Beer / Madrid / Photography / Travel

The budding art of craft beer in Madrid


You may have realized by now, I love wine, especially Spanish wine. However, there’s another competing force here. Beer. Or rather, good, special, artisanal beer.

In the past 20 years, craft breweries in the U.S. have flourished like Japan during the springtime. But unlike springtime, it shows no signs of abating, luckily. Madrid, on the other hand, is just beginning that flirtation with sweet stouts and eager devotees, and I want to document each experimental IPA, brew pub, and modern design.

Yesterday, just 5 minutes beyond my usual commute, I exited the train at the end of the line in Colmenar Viejo. In the northern mountain range of Madrid sits a brewery with a touch of the nordic gods. Freya, Thor and Skadi are the beer names, and their color range from amber to a rich chocolate brown represents a new beer movement in Madrid. Caña culture, as the capital knows, which consists of rounds and rounds of small glasses of light lager is shifting slowly away to something with more heart, robust flavor and hops. Skål! As they say in Norway, cheers to that.

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Photo 1: The Nordic gods label each of Lest Brewery’s handmade creations. The sweet stout goes by Skadi.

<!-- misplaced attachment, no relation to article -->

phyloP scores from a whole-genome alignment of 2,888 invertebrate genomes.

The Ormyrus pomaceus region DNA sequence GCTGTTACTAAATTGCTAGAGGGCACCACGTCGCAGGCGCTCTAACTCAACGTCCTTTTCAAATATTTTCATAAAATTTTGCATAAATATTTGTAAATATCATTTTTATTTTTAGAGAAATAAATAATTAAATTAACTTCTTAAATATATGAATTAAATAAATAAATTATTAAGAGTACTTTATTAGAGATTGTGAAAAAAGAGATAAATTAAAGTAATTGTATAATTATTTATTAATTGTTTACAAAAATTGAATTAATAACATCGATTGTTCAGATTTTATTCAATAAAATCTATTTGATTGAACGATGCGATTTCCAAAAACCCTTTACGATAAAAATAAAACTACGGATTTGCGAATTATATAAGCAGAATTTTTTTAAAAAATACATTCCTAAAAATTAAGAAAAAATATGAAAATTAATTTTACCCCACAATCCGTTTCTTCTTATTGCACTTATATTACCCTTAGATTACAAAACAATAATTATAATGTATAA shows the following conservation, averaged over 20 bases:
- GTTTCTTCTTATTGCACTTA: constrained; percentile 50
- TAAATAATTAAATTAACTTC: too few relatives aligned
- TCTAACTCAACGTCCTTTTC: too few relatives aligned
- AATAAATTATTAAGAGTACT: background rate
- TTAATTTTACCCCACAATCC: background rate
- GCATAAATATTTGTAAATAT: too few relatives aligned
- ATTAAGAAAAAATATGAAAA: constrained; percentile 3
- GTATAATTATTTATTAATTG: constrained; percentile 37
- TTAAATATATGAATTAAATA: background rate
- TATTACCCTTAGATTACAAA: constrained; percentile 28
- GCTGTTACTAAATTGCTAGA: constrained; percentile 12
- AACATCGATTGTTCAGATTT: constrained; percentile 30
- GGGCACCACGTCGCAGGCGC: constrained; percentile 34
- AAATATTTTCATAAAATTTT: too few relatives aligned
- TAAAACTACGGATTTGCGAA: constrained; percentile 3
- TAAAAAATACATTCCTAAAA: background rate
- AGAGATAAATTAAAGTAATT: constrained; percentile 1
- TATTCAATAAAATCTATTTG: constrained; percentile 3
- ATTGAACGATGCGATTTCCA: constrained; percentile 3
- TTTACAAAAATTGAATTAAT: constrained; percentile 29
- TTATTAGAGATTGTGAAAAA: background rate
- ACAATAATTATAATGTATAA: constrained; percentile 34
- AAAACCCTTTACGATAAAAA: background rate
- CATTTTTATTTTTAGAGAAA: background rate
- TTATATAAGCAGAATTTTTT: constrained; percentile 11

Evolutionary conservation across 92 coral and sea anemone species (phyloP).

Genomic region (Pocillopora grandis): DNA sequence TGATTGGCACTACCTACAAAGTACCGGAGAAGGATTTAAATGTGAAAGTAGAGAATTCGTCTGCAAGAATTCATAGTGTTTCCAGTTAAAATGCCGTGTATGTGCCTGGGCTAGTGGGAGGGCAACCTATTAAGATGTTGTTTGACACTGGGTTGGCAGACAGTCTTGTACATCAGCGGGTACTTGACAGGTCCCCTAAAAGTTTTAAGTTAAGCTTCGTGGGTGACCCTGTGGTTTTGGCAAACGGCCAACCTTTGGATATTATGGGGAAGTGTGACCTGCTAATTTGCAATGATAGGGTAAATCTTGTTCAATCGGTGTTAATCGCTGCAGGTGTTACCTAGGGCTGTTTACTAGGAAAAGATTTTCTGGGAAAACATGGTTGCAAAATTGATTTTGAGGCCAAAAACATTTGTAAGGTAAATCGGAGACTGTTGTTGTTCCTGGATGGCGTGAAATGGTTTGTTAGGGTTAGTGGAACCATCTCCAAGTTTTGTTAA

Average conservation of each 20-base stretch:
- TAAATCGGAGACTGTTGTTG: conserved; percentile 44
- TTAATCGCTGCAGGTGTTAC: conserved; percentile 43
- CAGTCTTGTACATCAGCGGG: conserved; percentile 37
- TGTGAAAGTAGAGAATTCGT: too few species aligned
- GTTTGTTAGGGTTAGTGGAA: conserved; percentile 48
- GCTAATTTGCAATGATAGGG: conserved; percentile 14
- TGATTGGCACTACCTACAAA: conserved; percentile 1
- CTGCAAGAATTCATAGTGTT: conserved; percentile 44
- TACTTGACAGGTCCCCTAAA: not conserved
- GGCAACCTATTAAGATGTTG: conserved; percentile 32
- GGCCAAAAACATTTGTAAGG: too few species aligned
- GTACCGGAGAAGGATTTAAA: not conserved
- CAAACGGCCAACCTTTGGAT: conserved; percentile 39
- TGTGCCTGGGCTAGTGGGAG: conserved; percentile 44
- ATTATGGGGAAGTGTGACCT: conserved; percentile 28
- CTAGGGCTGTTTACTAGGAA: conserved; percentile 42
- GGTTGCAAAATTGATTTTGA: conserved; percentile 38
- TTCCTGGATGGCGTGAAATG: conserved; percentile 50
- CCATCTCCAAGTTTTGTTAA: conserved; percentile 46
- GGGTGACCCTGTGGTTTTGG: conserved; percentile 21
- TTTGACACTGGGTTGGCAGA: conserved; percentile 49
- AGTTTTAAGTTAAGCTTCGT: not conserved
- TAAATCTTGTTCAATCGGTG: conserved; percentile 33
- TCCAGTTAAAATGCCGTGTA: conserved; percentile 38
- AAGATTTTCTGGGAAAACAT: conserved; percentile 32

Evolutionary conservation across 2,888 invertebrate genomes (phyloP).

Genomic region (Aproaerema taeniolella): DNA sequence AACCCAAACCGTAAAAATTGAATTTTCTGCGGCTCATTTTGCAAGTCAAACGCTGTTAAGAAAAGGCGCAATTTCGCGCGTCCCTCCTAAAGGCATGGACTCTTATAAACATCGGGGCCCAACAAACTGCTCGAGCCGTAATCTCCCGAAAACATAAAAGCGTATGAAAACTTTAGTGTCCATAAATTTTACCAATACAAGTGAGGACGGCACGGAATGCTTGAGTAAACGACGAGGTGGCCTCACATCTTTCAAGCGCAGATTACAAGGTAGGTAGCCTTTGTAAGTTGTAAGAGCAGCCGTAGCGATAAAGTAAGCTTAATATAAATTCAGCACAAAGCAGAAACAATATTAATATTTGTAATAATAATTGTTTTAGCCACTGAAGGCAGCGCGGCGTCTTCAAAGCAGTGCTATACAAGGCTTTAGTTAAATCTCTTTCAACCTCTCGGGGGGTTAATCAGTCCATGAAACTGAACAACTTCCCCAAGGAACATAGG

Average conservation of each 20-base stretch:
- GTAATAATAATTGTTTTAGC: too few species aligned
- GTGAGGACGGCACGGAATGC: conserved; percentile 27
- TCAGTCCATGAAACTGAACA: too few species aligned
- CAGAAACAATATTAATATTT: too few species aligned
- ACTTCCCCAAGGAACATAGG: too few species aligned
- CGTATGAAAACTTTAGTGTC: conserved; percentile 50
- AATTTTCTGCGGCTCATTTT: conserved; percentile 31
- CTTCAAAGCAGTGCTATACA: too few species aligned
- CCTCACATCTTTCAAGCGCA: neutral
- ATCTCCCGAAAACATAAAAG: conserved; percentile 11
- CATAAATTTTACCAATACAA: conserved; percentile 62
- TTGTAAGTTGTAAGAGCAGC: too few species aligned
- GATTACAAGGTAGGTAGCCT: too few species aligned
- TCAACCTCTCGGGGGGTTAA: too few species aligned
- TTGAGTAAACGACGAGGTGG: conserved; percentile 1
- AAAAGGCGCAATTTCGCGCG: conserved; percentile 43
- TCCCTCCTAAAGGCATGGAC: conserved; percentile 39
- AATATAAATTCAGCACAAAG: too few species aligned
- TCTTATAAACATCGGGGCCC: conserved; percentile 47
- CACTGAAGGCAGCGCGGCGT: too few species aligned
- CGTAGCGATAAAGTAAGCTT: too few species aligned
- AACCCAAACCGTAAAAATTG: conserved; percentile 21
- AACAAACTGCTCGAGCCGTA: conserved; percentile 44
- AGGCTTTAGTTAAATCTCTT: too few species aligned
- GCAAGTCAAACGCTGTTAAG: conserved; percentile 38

Photo 2: The northern mountain range outside Colmenar Viejo is reminescent of Wales. The best part? This view is just minutes from Lest Brewery. In the spring, summer, and fall, hiking and biking opportunities abound.

Photo 3: My friend relishes his box of craft beer in the midst of the green pasture.

Photo 4: The train ride back to Madrid, a vision of orange in the glory of a mountain sunset.

Where? Calle del Oro, 45, Colmenar Viejo.

Easiest way to arrive? Hop on the Renfe Cercanias train, line C4, at Sol. Take it all the way north until you see stone fences and roaming cows. The train even greets you with a sweet English goodbye.


2 thoughts on “The budding art of craft beer in Madrid

    • It does during special events. You can check them out on the website:

      It’s all very “micro”, in that its owned and operated by one person. When you enter, you can see the whole setup, and during regular hours he’s incredibly happy to give you a mini-tour and answer any questions you have, like he did for me!

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